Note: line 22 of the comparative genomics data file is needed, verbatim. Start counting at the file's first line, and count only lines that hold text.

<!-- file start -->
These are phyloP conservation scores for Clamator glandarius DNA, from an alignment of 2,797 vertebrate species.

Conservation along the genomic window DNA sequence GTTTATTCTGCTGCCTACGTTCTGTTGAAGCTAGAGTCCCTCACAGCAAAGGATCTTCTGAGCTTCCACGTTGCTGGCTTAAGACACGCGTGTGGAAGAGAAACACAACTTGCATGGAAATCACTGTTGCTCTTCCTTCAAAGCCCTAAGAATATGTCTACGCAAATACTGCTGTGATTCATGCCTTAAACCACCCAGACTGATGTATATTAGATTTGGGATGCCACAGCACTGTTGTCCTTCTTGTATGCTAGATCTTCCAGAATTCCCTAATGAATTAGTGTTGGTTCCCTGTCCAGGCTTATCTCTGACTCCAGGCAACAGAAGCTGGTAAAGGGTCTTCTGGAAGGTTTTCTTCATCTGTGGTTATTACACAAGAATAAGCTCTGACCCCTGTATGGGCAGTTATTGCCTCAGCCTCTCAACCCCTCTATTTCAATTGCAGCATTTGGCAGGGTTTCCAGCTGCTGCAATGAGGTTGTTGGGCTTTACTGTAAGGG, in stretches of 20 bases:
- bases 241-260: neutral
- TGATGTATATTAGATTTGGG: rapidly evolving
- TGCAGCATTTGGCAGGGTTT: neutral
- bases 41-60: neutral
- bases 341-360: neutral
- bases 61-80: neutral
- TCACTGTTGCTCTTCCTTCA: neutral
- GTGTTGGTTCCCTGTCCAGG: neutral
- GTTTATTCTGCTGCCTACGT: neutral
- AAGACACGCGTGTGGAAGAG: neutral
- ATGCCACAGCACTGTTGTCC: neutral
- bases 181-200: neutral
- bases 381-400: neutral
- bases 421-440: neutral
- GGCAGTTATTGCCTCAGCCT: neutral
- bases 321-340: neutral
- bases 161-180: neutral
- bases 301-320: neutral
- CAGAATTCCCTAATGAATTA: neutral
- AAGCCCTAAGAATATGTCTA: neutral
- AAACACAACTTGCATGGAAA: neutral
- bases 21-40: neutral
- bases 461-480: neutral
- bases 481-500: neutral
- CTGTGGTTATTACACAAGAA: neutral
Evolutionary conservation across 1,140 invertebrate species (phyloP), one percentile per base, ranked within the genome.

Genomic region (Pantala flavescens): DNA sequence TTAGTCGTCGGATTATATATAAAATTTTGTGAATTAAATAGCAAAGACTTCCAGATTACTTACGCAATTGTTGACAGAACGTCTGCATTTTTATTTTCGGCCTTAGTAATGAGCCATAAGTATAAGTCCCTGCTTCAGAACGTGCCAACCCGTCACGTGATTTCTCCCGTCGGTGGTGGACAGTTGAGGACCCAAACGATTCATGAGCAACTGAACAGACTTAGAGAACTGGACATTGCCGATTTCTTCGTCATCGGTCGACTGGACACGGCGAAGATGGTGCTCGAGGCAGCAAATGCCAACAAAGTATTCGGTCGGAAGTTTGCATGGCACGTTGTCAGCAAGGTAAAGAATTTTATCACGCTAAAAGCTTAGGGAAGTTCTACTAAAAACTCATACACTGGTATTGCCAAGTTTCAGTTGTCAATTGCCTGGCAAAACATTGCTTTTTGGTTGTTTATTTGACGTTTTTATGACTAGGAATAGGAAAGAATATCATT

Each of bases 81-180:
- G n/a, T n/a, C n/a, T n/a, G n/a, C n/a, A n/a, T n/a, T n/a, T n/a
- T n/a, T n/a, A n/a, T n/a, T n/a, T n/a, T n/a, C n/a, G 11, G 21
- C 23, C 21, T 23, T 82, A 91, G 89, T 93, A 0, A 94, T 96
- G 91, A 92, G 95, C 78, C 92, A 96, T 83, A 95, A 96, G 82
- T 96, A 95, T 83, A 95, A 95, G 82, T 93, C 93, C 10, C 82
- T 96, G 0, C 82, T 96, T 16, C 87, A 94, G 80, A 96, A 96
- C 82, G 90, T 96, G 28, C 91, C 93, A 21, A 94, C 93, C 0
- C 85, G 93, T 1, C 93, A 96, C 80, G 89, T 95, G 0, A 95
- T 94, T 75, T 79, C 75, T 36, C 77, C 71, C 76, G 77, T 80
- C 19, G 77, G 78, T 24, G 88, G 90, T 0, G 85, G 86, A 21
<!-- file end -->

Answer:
- AAGCCCTAAGAATATGTCTA: neutral